Fibrillary/Immunotactoid Glomerulopathy With Cardiac Involvement
A 44-year-old woman with end-stage renal disease due to fibrillary/immunotactoid glomerulopathy presented with progressive symptoms of heart failure. An echocardiogram showed a dilated left ventricle with diffuse hypokinesis. An endomyocardial biopsy revealed patchy fibrosis. Immunofluorescence demonstrated interstitial staining with immunoglobulin G and complement component C3. Electron microscopy (Figure 1) revealed deposition of fibrils with diameters ranging from 8.0 to 12.4 nm that were negative on Congo red staining and were similar to the fibrils noted on her kidney biopsy 5 years earlier (Figure 2). After aggressive fluid removal and control of her hypertension, the patient’s symptoms resolved.
This case suggests that fibrillary/immunotactoid glomerulopathy may be a systemic disease process, such as the monoclonal gammopathies or cryoglobulinemia. Immune complexes with strong intermolecular attraction may be in concentrations too low to be measured in the serum but may become concentrated in different parts of the body. Clinicians should add cardiac involvement to the expanding list of extrarenal manifestations of fibrillary/immunotactoid glomerulopathy.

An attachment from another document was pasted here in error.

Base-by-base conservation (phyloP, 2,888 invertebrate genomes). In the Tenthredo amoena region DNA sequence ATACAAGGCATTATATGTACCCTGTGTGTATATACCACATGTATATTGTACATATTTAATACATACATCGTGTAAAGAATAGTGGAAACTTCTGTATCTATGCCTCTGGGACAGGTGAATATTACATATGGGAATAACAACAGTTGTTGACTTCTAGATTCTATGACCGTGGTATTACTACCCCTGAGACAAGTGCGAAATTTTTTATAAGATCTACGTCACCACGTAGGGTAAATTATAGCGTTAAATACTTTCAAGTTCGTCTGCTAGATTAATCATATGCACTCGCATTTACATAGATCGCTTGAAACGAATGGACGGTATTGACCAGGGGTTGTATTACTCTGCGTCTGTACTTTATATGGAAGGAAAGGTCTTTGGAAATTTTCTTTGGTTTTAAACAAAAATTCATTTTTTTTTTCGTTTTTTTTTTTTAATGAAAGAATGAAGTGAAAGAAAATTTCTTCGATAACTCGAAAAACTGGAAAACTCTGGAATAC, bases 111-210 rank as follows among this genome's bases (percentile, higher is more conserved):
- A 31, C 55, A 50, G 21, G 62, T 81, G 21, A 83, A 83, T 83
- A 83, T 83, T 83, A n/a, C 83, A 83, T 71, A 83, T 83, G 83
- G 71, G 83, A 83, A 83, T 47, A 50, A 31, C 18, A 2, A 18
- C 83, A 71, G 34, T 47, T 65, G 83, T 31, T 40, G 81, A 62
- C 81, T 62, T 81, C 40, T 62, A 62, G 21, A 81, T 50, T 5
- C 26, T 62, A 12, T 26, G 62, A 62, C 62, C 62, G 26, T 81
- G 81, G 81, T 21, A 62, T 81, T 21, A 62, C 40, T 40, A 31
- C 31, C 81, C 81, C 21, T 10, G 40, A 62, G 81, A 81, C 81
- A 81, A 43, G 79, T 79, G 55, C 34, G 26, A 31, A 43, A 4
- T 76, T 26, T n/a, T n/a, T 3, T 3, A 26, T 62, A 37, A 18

Dr Sabatine is the recipient of the William A. Schreyer Clinical Fellowship in Cardiology.
Presented in part at the Laennec Society Young Clinician Competition, 73rd Scientific Sessions of the American Heart Association, New Orleans, La, November 12–15, 2000.
The editor of Images in Cardiovascular Medicine is Hugh A. McAllister, Jr, MD, Chief, Department of Pathology, St Luke’s Episcopal Hospital and Texas Heart Institute, and Clinical Professor of Pathology, University of Texas Medical School and Baylor College of Medicine.
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